The national Freedom From Religion Foundation and its Portland chapter are placing a full-page advertisement in the Sunday Portland Oregonian celebrating “Our godless Constitution” and Constitution Day.
Monday, Sept. 17, is the 231st anniversary of the adoption of the U.S. Constitution.
The ad, featuring six U.S. Founders, proclaims, “In REASON We Trust.”
Cheryl Kolbe, director of FFRF Portland Area, notes that on July 4, Hobby Lobby ran a full-page ad in the Oregonian. “Misleading sources and distortions were used to attempt to falsely imply that we are a Christian nation,” Kolbe says. “Our Portland chapter, with FFRF, is very pleased to record set straight. A secular government gives all of us the freedom to believe or disbelieve as we like. This is true religious freedom for all.”
Adds Annie Laurie Gaylor, FFRF co-president: “The United States was first among nations to separate religion from government, to adopt a godless Constitution which places sovereignty not in a deity, but in ‘We, the People.’ However, the Religious Right continues to repeat the Big Lie that the U.S. is a ‘Christian nation.’” Nothing could be further from the intent of our Founders, she says.
Thomas Paine, Benjamin Franklin, John Adams, Thomas Jefferson and James Madison are featured in the color ad, along with quotes representing either their irreligious views or their strong support for separating religion from government:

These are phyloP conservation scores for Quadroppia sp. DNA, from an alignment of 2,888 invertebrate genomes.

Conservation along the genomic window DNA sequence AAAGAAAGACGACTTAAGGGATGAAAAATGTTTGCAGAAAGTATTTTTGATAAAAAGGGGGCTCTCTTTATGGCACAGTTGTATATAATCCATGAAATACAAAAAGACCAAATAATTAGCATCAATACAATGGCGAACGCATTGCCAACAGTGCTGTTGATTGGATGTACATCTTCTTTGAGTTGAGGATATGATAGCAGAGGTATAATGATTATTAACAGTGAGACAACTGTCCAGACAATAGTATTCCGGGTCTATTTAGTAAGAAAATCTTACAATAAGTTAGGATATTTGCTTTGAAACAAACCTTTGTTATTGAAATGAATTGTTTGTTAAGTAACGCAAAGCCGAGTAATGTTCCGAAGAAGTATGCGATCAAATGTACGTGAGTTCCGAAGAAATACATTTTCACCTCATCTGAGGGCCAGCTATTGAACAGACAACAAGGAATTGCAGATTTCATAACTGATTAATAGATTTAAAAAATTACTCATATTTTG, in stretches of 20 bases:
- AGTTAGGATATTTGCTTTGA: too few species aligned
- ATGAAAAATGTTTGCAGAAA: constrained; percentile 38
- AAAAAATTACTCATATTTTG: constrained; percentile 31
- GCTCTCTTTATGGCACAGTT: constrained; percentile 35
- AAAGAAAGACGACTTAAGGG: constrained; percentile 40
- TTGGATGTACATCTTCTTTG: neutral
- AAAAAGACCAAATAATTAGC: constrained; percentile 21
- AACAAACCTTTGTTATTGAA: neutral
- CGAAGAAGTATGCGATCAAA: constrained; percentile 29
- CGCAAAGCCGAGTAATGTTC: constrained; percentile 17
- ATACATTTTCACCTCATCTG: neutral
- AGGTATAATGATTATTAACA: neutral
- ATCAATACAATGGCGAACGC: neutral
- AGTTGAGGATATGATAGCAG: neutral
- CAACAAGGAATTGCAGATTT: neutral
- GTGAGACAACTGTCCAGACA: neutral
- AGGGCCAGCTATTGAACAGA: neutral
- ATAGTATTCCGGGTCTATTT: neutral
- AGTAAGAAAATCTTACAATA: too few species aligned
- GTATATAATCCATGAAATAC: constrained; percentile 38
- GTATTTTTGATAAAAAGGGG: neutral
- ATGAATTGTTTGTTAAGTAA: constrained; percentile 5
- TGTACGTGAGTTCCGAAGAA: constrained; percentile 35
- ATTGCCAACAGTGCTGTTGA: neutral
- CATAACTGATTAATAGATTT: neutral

“Question with boldness even the existence of a God,” advised Jefferson. Paine wrote: “My own mind is my own church.” Franklin chastised religions for seeking governmental support, saying “When religion is good, it will support itself.” Washington noted, “Religious controversies are always productive of more acrimony & irreconcilable hatreds than those which spring from any other cause.”
Madison, the primary architect of the secular Constitution and Bill of Rights, wrote, “During almost 15 centuries has the legal establishment of Christianity been on trial.” The consequences of this union, he said, included “superstition, bigotry and persecution.”
That’s why, FFRF notes, the Constitution’s only references to religion are exclusionary, such as that there shall be no religious test for public office.
The freethought association, with 32,000 nonreligious members — including more than 900 in Oregon — also works as a state/church watchdog.